The modified Friedreich’s Ataxia Rating Scale (mFARS) is a clinically validated set of assessments that measures Friedreich’s ataxia (FA) progression and its impact on a patient’s ability to perform activities of daily living.1

In addition to evaluating disease progression, changes to mFARS scores over time have been typically accepted as an endpoint in clinical trials for potential new FA treatments.1

Patient mFARS Composite Scores Will Typically Increase ~2 Points Per Year2

The mFARS identifies milestones in clinical outcome measures of FA progression.

A multicenter natural history study evaluated 812 patients diagnosed with FA annually, using multiple tests, including FARS and mFARS. The mean length of GAA triplet repeat was 636 and mean age of onset was 13.7 years.2

*Noted ages are at baseline.

The 4 mFARS Components

The mFARS includes traditional elements of a neuromuscular assessment that specifically focus on a patient’s disabilities.

Watch Sub Subramony, MD, Neurology, University of Florida Health, discuss the clinical relevance of mFARS scores for patient mobility and independence.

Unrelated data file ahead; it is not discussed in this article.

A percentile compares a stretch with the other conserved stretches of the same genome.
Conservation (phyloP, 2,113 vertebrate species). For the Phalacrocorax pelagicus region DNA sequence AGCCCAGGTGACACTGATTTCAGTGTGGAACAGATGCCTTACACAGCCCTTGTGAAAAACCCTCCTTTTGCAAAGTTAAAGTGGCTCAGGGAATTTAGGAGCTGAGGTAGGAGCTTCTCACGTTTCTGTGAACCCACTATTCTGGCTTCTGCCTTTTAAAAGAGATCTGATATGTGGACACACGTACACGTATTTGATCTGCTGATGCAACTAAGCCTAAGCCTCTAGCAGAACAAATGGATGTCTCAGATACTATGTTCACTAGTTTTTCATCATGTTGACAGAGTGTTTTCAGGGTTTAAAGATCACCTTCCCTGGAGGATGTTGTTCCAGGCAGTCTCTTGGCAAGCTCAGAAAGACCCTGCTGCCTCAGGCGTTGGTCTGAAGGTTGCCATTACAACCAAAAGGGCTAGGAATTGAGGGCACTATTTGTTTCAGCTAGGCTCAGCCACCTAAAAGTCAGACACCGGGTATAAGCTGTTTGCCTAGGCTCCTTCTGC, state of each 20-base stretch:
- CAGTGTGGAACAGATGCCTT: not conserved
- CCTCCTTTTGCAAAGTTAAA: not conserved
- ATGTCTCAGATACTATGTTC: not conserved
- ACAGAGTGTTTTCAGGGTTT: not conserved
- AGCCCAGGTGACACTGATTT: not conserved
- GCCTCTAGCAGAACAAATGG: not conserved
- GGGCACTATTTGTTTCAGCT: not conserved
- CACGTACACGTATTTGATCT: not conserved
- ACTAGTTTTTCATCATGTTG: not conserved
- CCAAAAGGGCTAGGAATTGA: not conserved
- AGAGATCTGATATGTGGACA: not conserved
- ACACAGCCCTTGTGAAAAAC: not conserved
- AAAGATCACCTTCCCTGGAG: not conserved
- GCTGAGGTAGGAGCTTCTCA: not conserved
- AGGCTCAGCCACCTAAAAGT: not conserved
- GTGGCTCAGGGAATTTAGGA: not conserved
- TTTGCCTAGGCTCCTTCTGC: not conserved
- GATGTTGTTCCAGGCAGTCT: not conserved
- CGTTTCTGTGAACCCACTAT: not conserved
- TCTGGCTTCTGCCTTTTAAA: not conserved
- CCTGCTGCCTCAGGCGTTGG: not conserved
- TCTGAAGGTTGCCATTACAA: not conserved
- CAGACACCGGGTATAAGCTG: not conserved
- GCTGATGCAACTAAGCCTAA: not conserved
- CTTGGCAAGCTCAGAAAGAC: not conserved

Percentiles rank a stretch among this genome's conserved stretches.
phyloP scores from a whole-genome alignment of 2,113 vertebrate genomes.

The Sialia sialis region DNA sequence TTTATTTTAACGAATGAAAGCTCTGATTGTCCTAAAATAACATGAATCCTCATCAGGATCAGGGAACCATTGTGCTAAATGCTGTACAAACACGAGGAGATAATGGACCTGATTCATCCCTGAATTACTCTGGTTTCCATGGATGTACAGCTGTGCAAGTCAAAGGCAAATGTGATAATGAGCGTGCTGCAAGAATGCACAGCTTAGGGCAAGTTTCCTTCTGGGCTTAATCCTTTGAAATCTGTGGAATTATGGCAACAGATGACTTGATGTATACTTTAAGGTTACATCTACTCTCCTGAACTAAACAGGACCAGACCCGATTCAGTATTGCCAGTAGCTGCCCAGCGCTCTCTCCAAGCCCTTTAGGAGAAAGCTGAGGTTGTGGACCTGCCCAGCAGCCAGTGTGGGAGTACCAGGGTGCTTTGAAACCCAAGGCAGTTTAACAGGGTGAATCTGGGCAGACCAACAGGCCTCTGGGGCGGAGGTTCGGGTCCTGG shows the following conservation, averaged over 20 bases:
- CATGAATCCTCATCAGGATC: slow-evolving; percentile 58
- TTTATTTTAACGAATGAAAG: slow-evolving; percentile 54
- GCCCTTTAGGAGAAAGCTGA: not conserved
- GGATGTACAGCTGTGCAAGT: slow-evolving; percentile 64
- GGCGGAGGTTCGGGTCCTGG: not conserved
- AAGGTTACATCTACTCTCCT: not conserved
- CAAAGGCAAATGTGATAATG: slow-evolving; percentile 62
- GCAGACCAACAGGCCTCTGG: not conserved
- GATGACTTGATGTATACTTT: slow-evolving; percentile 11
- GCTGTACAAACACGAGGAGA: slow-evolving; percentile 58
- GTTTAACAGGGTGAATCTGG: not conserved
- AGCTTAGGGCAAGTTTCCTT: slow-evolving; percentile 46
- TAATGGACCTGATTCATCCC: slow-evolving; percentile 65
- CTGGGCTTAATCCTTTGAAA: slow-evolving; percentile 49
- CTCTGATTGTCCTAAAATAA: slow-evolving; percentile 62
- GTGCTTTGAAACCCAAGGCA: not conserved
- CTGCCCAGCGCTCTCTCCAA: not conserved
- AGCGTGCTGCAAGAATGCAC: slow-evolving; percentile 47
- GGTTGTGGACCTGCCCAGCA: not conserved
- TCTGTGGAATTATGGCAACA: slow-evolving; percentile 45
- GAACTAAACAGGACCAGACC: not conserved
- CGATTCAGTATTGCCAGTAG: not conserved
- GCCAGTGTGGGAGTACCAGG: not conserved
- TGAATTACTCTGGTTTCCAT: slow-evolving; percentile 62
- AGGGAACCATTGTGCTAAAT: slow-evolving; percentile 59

mFARS

An overview of the mFARS assessments to measure disease progression and help predict the pace of future progression, with the goal of supporting independence as long as possible.

Bulbar Function

An important measure of the strength and volume of coughing and clarity of speech.

Upper Limb Coordination

Key assessments for motor abilities related to tremors, fine motor coordination, and steadiness of hands and arms.

Lower Limb Coordination and Upright Stability

Two essential assessments of sitting, standing, and walking, focusing on coordination of legs and feet, status of ambulation, and ability to coordinate voluntary movements.

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References: 1. Rummey C, Corben LA, Delatycki MB, et al. Psychometric properties of the Friedreich Ataxia Rating Scale. Neurol Genet. 2019;5(6):371. 2. Patel M, Isaacs CJ, Seyer L, et al. Progression of Friedreich ataxia: quantitative characterization over 5 years. Ann Clin Transl Neurol. 2016;3(9):684-694.

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